Verco explains Q&A webinar- your questions answered

As part of our ‘Verco explains’ series we have recently put our Corporates Director, Andy Todd in the ‘hot seat’ with a live Q&A webinar session, giving attendees the opportunity to ask their net zero questions and benefit from our expertise. Below is a summary of the questions asked and the responses that Andy gave in the session.

How long does it usually take to create a net zero pathway?

That's a pretty common question. It depends where you're starting from. So, if you're a company that's starting that journey, and you haven't quantified your emissions, you haven’t selected a baseline, you don’t know how you’re going to reduce and you haven’t got your target yet, it's difficult to get a clear picture within a timeframe shorter than 12 months. And a lot of that is really driven by how long it takes you to establish a baseline. Once you've got a good understanding of where your emissions are and you have a baseline, you can start working on the pathways and developing a plan. But completing it in less than 12 months from a standing start can be quite challenging.

How do we create value from a net zero strategy?

There's growing interest in the topics of carbon and net zero in business, so there is a willingness or expectation to do something. However, it's not always backed with a willingness to pay for everything. So, the real challenge for sustainability functions within companies is, how do I align the level of ambition from the senior leadership with the constraints of normal investment hurdle rates and thresholds that apply to capital spending?

I think, one thing to do is break the challenge down. When you're looking at net zero there will be uncertainty over what you're going to do in future years. Some of reduction will be driven by wider market forces or potential new regulatory or legislative drivers. However, there's a lot that you will be able to do yourself. I think the important thing in the early days is to really focus on what we consider to be the no regret actions. The things that you would do anyway, where there’s a good business case. And make it very clear that it is part of the net zero journey. Get people bought in with the understanding that it is also all part of the core business aims and objectives.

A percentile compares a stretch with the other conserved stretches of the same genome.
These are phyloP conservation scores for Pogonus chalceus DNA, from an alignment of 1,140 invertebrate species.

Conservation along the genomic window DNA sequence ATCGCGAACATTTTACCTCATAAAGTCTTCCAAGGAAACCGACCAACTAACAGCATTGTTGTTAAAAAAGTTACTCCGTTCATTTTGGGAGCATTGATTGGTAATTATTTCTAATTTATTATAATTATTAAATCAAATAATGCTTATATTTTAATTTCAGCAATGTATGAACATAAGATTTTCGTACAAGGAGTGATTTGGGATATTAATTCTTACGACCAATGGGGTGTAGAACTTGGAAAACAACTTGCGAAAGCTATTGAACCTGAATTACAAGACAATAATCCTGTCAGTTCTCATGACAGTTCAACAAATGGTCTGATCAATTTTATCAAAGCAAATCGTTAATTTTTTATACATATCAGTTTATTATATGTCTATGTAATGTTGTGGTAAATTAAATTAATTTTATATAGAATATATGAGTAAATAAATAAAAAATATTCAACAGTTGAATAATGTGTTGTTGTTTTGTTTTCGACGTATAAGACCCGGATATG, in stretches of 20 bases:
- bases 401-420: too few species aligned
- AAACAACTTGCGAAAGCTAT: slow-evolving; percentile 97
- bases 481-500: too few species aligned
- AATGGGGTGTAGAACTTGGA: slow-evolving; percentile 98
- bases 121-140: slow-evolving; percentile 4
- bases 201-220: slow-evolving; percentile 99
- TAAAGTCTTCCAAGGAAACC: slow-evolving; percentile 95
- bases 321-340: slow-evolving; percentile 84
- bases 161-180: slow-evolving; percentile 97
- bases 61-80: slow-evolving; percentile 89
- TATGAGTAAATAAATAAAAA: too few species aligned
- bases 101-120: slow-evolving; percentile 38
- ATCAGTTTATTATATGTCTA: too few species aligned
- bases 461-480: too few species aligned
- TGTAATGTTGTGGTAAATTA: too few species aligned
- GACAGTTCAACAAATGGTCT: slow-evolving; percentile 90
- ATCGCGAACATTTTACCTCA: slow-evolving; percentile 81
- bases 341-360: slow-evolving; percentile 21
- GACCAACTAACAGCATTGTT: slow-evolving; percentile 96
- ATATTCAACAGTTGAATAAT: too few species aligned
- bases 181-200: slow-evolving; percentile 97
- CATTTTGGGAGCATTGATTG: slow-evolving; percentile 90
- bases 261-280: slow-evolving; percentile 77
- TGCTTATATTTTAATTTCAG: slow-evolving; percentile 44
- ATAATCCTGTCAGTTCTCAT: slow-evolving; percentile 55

With some of the things that are just fundamentally harder to reduce, for example heavy transport fuels, it's about signposting decision points, setting the expectation that a decision will be made at a later point. So short term, value-adding, commercially sensible, no-regret actions. Signposting where the future decision points need to be made, and then making sure that you can explain the reasons why around this.

What baseline year should I choose?

That feels like a Covid related question. It’s quite a common question, and actually, there's been a recognition by third party initiatives like the science based targets initiative, and others around what has been quite a disruptive point in time.

So, the reason that the baseline year is important is that you're encouraged to set both near-term and long-term net zero targets. Generally the endpoint is pretty well known, it’s more or less equivalent to an absolute reduction in carbon of around 90%. That is the fixed end point. So where you start does have a bearing when looking at intensities or absolute reduction.

I think it is important to understand what has happened over the last couple of years both in terms of business activity and carbon emissions. So if you are a production or manufacturing company, has your production been severely impacted by the effects of the pandemic? If you chose 2020 as your baseline year, but byy 2022 your production will be 30% higher this will present a challenge and not necessarily reflective of the trend of your business over the past 3-5 years.. This situation isn’t going to help promote the net zero journey in your organisation

So, what we tend to do is look at a pre-pandemic years, so take 2019 and compare this to the most recent year, 2021, and see what kind of changes have really happened. We then make a sensible decision. 2019 is now a number of years away, so it’s going to be hard getting the data if you haven’t done already collected it. It's important to make sure you're not setting yourself up for an uphill challenge from the outset as early moment helps with to create momented

Can I let net zero targets change if more data becomes available?

I think, really, what this question is probably asking is, can my baseline be adjusted? If you are setting a net zero target, then you really shouldn't be changing the target year that you want to achieve it. When you're setting a target that is against a baseline, you shouldn't really change the baseline. If better data becomes available or you missed out some emissions because that information wasn't available or you weren't aware, you're definitely allowed to re-baseline. So that basically means restating what your emissions were in your baseline year, but when setting targets it’s important to consider the starting point and the end point as fixed.